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What is Sleep Paralysis?

What is Sleep Paralysis?

A phenomenon that affects around 8% of the population, sleep paralysis is a relatively common condition that occurs during one of the stages of sleep - REM. Most common in adolescents and young adulthood, it can impact even the healthiest of people.


What is Sleep Paralysis?

Sleep paralysis is a temporary inability to move or speak that happens when you’re just falling asleep or waking up. It can be very scary, and only lasts for a few minutes at most, so it’s important to remember that it isn’t real.

Most people experience sleep paralysis a few times in their lives, but on rare occasions it can happen to people multiple times a month.

When your body is in the REM stage of sleep, it can sometimes suddenly wake up. It’s a rare occurrence, but it can still happen. It will mostly likely be just as you’re about to wake up, but it can happen as you’re falling asleep, too. 

Because your body is in REM and is essentially paralyzed, you wake up still feeling this way. The main symptom of sleep paralysis is being awake and entirely aware of your surroundings, but unable to move or react to anything going on around you. 


What is REM Sleep?

In order for us to understand what sleep paralysis is, we have to understand what REM sleep is. Sleep paralysis happens during a stage of sleep called REM (Rapid Eye Movement). 

REM is the stage of sleep where the brain is most active and your body is fully resting. Because of this, the body almost paralyzes itself in order to attain maximum rest levels. REM sleep occurs roughly between four to six times a night, and is also the time in your rest when you’ll be dreaming. 

This is another reason as to why the body goes into a state of paralysis, so you don’t physically act out your dreams while you’re in them.


What Causes Sleep Paralysis?

Common suggestions as to why we suffer with sleep paralysis are things such as sleep deprivation (think jet lag or pulling an all nighter), irregular sleeping patterns, narcolepsy and pre-existing mental health conditions such as depression or anxiety.

There’s no clear answer as to what causes sleep paralysis exactly. While the factors above do contribute towards it, there’s no conclusive evidence as to why it actually happens.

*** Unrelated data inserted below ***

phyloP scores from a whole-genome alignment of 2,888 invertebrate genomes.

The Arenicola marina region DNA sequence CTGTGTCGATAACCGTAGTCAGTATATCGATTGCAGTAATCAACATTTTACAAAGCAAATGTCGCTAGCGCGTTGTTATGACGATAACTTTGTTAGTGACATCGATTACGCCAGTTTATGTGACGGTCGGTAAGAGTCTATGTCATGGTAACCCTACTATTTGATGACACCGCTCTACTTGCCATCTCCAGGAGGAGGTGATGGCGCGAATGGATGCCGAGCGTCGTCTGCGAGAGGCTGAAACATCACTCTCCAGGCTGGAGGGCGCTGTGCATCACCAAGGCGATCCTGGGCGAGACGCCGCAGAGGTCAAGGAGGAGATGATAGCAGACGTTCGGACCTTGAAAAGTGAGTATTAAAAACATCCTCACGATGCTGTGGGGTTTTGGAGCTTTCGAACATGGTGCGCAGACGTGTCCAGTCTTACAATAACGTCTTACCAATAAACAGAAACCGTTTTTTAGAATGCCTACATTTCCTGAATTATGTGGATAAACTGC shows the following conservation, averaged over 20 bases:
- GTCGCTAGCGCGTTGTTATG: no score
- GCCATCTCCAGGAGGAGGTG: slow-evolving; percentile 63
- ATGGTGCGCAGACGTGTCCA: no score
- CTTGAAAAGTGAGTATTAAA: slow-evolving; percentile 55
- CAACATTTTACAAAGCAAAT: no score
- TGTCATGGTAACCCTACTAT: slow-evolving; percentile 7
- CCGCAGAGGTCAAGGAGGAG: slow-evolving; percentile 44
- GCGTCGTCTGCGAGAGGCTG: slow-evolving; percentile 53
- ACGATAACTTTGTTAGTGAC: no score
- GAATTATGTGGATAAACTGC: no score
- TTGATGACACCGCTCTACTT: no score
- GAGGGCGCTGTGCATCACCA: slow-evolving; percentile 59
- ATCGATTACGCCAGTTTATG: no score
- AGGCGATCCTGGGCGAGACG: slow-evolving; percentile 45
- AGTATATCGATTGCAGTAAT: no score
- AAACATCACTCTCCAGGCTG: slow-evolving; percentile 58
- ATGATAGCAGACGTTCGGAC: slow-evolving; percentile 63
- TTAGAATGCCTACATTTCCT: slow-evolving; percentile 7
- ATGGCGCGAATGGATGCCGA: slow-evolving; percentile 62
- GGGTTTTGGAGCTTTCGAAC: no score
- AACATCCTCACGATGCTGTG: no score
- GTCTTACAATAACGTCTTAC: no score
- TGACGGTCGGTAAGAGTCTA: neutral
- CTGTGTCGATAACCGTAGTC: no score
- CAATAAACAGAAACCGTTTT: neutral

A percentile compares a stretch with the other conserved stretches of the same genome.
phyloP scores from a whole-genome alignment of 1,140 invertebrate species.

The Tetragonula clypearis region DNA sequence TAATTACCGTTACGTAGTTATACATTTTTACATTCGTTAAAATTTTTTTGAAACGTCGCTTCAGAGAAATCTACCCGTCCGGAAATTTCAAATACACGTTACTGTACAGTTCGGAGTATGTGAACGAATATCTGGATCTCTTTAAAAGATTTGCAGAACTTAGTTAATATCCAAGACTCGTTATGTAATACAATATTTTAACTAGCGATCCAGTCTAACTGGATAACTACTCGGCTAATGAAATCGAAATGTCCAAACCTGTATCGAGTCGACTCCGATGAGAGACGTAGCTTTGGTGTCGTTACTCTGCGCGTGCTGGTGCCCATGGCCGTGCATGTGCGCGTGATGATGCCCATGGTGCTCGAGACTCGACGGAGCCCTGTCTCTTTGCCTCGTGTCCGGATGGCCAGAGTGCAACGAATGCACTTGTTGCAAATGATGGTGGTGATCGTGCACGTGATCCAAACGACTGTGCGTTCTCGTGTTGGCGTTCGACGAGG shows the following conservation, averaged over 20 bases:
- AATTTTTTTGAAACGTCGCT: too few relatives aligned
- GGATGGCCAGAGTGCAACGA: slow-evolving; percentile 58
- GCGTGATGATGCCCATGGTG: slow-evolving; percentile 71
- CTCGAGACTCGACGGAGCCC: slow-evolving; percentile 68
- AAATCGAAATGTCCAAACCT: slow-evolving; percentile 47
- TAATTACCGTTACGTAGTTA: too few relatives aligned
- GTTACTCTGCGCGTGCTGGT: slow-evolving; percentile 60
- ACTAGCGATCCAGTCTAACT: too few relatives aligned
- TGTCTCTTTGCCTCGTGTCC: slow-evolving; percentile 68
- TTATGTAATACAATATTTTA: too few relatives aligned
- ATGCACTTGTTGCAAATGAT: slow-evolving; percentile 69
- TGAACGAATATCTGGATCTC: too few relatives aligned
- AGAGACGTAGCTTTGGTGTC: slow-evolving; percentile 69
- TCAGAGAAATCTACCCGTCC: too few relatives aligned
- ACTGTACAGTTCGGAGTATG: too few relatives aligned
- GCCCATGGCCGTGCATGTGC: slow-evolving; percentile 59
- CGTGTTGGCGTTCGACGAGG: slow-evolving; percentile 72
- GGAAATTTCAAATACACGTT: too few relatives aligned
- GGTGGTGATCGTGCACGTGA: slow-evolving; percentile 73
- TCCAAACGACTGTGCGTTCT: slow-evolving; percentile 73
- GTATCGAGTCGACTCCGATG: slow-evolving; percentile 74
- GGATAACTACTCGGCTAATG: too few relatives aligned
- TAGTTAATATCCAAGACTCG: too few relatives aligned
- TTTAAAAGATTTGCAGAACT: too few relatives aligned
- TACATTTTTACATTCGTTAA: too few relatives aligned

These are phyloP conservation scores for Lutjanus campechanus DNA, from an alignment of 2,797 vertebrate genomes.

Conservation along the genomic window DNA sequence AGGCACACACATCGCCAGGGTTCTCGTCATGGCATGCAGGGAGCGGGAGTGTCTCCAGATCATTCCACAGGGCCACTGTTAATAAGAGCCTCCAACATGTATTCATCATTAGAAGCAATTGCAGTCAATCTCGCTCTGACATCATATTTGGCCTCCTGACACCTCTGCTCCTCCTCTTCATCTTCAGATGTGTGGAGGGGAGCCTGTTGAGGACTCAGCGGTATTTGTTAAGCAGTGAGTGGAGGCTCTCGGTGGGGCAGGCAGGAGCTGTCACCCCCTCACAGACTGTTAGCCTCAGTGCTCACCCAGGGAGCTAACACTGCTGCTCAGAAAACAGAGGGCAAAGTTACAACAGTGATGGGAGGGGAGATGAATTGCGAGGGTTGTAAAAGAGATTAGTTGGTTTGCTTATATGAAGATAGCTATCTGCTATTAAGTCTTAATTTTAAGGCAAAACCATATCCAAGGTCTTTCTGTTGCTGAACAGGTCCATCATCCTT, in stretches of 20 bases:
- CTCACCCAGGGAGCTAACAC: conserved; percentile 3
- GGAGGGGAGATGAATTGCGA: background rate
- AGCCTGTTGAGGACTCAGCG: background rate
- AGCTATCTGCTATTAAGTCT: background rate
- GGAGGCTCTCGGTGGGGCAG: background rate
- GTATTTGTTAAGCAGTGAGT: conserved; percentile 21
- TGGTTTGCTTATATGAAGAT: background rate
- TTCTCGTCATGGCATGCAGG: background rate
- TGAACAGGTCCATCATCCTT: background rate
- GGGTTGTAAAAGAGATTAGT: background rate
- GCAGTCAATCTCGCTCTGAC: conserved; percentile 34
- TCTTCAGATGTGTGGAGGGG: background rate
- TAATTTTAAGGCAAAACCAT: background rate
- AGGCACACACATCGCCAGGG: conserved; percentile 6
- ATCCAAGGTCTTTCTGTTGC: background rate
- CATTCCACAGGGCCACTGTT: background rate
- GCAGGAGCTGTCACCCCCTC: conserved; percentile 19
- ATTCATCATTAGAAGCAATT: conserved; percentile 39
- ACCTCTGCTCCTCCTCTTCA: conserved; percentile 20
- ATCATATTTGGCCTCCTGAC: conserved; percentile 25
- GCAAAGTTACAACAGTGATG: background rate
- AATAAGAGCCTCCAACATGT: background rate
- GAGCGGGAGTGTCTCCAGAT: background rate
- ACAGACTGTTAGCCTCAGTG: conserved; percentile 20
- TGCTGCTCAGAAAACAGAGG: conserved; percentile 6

Throughout history, many cultures have linked sleep paralysis to demons and sin. The malevolent presence which is often felt during an episode is the reason behind this, even though we now know the reason we feel this way is because we’re still in a dream-like state. 

What Happens During Sleep Paralysis?

During an episode of sleep paralysis, it’s common to feel scared and anxious. This is due to the fact that your body seemingly isn’t working - you can’t move no matter how hard you try. Only the eyes, muscles and your respiratory system are still fully working.

These feelings can bring on some nasty side effects, such as difficulty breathing, inability to move your eyes and even hallucinations. It’s common to feel and sometimes see a presence in the room, usually one that feels unwelcome and malevolent. 

It’s important to remember that, although these things seem real - they aren’t. Remember that it’s during the stages of REM sleep that you dream, which explains the hallucinations and feelings of malevolence. 


How Can You Help Improve Symptoms of Sleep Paralysis?

While there’s no specific cure for sleep paralysis - it isn’t usually a common occurrence, there are some small steps you can take to help combat it. 

During an episode, try focusing your energy to your toes or fingers and try wiggle them slightly. This will help bring your body out of REM and wake it up. It can also help to:

  • Get a proper night’s sleep, between 6 and 8 hours
  • Go to bed and wake up around the same time each day
  • Create a comfortable, quiet, cool and dark sleeping environment
  • Avoid big meals, smoking, alcohol and caffeine before bed
  • Avoid exercise for four hours before bed

The biggest step to fighting sleep paralysis is ensuring you feel calm and relaxed before drifting off to sleep. Find ways to help relieve stress before bedtime, like taking a nice, long bath. 

It can also help to make sure you have the right type of mattress for your body, so you’re getting the most comfortable night’s sleep as possible. 

Remember that it isn’t something that usually happens more than a few times in your life, and it’s no reflection of your physical or mental health. It can happen to anyone. 

Have you experienced sleep paralysis before? What are your tips for getting over it? Let us know on Twitter, Facebook and Instagram!

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